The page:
It's now November, which means that it's officially "sponsored gear suggestions" and retailers that are "totally anti-Black-Friday but please check out our Cyber Monday deals" season. I hope you're ready for an inundation of curated lists that are sliced and diced in every conceivable combination. I mean, I'll probably do a bit of that as well, although hopefully more entertaining than everyone else. Anyways here are 11 things that I wore a bunch this year, didn't get paid to write about, and held up great in a year of living pretty minimally (but still finding adventure).
An amazing pair of pants. 100% one of the best buys I've made in the last year. They're good for wearing at all times of day, or packing as a lightweight pant while hiking. They’re light enough to be comfortable in the summer while wandering around town, as well. Easily a top purchase for me recently. Huge fan.
Hoka Speedgoat 5 - $155
I love this update to the Speedgoat. The 5 is lighter and more responsive than the Speedgoat 4, and just an overall great improvement. I put nearly 400 miles on my first pair and ~200 trail miles in August alone.
Rab Aeon Ultra 28L Pack - $165.00
I spent much of spring and summer trail running, fast packing and hut-to-hut hiking through the alps and put this pack through the wringer. I'm happy to say that I'm a big fan, and it's *nearly* a perfect pack for me, although it's not without its flaws. The light weight and combo running vest + rucksack makes it extremely versatile for high-movement days in the mountains. I think the side pockets could be a more durable or offer a bit more security, but overall, this was an excellent purchase.
I stumbled across Meader while on a meader around London. They have a shop in 7 Dials right now and although I didn't buy anything on my first visit, I caved the next time I was in the area. This Scottish brand is making high quality, versatile, clothing. They remind me a bit of my friends at Western Rise, with pieces that fit in well with active lifestyles but also look great around town. The Adventure Trousers have 4-way stretch and are incredible comfortable -- almost like a sweatpant. They're also made with a water-repellent fabric and look great whether you're out to dinner or cruising around on the bike.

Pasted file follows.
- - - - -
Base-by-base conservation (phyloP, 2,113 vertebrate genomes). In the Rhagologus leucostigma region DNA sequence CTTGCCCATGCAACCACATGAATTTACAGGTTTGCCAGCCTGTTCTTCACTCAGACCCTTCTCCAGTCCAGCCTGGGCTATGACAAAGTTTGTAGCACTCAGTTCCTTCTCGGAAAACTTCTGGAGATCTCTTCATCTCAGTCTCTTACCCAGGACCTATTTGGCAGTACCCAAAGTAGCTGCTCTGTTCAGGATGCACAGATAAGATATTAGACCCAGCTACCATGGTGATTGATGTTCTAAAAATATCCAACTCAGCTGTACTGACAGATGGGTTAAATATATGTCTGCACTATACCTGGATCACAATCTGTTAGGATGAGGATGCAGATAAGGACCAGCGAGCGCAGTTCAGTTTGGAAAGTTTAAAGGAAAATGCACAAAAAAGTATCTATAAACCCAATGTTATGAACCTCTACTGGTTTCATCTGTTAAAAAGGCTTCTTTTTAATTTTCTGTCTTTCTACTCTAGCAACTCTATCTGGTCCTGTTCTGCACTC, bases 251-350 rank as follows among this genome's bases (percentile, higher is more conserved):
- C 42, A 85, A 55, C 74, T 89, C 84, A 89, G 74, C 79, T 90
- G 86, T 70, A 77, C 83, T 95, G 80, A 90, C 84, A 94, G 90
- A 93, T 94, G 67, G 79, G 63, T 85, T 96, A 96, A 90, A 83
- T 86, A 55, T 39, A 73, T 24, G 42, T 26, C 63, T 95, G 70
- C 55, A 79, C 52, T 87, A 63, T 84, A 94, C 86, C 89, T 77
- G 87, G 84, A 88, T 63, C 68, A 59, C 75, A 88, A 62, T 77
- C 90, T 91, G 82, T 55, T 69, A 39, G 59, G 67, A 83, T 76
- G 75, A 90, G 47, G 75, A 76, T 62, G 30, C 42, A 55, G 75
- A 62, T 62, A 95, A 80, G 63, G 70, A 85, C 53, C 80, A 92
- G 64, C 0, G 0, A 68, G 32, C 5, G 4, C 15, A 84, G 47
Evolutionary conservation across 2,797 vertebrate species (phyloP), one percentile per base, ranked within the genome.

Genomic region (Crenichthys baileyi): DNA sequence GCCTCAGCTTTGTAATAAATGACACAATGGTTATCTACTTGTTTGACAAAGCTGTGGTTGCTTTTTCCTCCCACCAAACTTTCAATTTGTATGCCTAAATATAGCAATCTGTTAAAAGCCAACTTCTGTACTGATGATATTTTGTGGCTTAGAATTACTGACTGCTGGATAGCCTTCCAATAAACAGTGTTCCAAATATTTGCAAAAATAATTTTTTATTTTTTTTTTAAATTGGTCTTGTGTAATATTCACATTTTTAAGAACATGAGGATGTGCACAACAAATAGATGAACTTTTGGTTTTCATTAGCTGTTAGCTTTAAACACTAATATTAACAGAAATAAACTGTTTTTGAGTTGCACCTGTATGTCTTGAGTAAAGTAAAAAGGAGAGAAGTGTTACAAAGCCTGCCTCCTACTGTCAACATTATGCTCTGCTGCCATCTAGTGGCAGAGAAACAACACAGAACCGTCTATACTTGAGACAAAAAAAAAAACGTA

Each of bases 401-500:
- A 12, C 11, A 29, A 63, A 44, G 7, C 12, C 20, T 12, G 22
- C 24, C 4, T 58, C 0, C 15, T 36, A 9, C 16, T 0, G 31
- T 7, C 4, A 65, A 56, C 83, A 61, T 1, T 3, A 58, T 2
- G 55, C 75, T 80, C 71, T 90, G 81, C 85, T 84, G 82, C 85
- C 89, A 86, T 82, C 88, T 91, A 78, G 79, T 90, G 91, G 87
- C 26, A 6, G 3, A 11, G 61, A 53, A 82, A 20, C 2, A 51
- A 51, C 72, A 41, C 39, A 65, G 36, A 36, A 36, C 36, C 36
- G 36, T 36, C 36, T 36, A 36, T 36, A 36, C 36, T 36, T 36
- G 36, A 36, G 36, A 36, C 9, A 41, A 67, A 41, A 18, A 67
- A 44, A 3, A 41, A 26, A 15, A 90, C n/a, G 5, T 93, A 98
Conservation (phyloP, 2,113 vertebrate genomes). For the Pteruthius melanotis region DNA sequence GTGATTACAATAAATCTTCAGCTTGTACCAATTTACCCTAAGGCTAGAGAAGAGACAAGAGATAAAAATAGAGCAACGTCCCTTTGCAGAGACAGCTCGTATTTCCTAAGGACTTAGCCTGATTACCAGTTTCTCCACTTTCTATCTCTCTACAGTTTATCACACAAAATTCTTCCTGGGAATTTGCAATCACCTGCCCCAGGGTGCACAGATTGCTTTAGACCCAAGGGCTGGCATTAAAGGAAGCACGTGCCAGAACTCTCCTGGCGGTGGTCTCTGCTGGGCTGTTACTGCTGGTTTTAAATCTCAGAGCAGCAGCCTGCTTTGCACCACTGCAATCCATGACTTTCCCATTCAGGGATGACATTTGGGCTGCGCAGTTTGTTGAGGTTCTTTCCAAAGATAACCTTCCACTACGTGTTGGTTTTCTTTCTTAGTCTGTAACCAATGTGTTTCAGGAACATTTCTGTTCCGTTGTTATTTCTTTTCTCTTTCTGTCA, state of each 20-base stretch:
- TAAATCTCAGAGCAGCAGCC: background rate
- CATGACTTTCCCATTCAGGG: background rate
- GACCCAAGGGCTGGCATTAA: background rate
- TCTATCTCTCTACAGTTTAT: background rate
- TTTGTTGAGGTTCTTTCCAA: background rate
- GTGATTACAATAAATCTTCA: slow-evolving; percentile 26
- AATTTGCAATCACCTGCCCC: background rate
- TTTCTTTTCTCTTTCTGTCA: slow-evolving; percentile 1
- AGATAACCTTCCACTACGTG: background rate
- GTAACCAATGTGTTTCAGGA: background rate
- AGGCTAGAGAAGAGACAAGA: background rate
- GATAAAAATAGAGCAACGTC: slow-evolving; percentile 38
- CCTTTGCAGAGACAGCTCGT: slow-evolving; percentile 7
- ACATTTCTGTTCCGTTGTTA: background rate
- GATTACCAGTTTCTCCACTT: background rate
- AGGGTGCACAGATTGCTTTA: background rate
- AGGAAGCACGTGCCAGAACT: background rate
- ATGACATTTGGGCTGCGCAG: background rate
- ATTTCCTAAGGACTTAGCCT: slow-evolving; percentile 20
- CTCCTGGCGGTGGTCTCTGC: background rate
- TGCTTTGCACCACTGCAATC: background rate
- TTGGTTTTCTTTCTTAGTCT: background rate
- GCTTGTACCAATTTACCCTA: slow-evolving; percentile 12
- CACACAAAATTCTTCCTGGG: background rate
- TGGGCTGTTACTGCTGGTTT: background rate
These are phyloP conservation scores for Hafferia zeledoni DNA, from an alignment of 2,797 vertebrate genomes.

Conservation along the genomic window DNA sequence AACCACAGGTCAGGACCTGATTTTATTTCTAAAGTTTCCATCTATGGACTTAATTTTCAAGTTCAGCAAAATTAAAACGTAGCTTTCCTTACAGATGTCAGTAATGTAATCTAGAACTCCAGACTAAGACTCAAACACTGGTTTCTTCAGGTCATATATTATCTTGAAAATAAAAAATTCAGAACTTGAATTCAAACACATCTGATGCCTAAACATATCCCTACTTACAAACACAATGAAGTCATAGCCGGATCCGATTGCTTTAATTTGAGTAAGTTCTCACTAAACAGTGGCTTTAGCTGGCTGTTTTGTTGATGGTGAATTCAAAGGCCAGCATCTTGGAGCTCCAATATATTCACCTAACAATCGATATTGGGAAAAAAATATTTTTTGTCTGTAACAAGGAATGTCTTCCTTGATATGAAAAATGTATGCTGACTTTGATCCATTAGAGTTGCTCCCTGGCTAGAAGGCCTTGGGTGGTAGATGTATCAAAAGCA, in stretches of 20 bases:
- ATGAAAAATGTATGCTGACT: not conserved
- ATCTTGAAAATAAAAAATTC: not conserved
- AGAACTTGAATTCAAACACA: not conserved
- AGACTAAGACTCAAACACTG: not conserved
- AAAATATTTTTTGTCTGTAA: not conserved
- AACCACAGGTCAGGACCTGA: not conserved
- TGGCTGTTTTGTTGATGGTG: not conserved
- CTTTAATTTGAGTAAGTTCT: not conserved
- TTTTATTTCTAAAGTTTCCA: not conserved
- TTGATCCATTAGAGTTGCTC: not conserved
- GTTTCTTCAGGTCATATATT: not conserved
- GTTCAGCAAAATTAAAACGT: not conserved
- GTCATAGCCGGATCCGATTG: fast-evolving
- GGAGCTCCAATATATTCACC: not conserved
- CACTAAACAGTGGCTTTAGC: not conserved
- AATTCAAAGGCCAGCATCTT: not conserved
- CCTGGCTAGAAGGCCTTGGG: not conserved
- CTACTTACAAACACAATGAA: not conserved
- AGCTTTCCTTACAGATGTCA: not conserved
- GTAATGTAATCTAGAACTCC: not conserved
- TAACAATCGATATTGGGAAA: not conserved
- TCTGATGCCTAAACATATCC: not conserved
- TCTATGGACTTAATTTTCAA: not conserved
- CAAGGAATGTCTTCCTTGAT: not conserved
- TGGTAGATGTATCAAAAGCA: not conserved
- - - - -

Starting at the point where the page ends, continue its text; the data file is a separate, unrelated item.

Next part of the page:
A comfortable shirt that easily straddles the line between a casual and "dress" shirt. It's easy to throw on over a t-shirt to class it up a bit. The shirt doesn't wrinkle, making it invaluable for traveling. I've had mine for like 4 years now, and it was still a staple of my wardrobe this summer while traveling through the alps.
Yeah, I'm a toe sock guy now. Sure, they take 5x as long to put on, but my issues with blisters and destroyed toenails has decreased dramatically since I switched to these.
Dynafit DNA Tee - $99
I picked this up at an outdoors shop in Slovenia and it became my go-to running shirt. Lightweight and comfortable. Can't ask for much more in a running shirt. It was one of three 'active' shirts I brought while in the alps, the other being a Saxx Hotshot, and then an Adidas one I ended up really not liking.
Relwen Superfleece Hoodie - $198
Yes, this is an expensive sweatshirt. However, it is one of the comfiest things I've ever worn. The interior lining is a thick fleece, and I basically lived in this all winter. Throw on a bomber jacket over it and you'll look good and be ready for just about any temperature while wandering around town. Unfortunately, I think Relwen is disontinuing these, so snag one now (if you can find one).
Salomon Cross 2-1 Shorts - $55
I picked up these shorts a few years ago when I started doing more running. They've held up great and I've worn them religiously since. I personally like shorts with built-in compression, so if that's not your style these might not be for you.
Salomon XA filter - $35
In my first week of traveling, I lost one of my 500ml soft flasks while running in the Julian alps. I managed to spend the four weeks trail running in the alps with only a 500ml soft flask and this filter. A no-brainer.
Rab Force Hoody - $65
A good longsleeve sun layer is a must-have for summer alpine adventures. Whether I was wearing it or not (I wore it quite a bit), the Force Hoody was in my running vest for nearly every mountain adventure this summer across the alps. It's comfortable to wear for long periods of activity, and has a tiny bit more heft than other sun hoodys that' I've worn. If you're looking for a *super* lightweight, basically ephemeral layer, this might not be it, but I liked the added comfort/durability.